These are among the key findings of the 2014 Religious Landscape Study, a follow-up to a 2007 survey on religion in America. The latest survey was conducted among a nationally representative sample of 35,071 adults interviewed by telephone, on both cellphones and landlines, from June 4-Sept. 30, 2014. Findings based on the full sample have a margin of sampling error of plus or minus 0.6 percentage points.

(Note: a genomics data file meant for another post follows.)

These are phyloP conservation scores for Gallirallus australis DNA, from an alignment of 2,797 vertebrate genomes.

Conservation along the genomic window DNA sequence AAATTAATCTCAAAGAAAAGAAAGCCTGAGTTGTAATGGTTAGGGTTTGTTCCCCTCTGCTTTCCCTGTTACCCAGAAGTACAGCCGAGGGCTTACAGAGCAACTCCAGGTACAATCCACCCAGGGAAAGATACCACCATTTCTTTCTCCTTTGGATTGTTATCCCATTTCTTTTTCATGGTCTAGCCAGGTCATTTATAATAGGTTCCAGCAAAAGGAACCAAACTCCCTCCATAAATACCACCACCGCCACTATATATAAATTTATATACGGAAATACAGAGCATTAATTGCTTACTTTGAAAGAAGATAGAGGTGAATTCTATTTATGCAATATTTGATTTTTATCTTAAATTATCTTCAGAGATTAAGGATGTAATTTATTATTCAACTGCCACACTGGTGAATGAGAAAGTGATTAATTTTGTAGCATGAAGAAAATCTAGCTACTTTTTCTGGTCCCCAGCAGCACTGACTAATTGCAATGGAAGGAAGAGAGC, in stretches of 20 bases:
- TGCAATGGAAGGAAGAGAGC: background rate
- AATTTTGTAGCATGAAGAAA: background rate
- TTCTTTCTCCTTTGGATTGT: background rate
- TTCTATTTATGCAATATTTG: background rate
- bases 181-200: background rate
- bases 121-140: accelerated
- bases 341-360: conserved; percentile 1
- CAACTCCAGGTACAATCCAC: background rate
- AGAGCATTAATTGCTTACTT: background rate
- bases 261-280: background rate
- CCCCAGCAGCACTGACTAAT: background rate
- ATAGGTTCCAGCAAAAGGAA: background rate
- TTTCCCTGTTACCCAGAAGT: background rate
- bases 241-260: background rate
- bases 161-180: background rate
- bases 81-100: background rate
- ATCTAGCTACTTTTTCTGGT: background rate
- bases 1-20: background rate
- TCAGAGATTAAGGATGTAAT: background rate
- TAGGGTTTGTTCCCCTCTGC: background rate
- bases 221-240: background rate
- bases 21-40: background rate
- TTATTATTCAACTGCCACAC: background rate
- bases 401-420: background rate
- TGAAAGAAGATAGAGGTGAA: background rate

The findings are for immediate release and available at http://www.pewforum.org/2015/11/03/u-s-public-becoming-less-religious/.
See also an updated interactive database of the study's findings at http://www.pewforum.org/religious-landscape-study/ which allows users to explore the study's findings about specific religious groups and denominations, as well as about religion in all 50 U.S. states and 22 large metropolitan areas.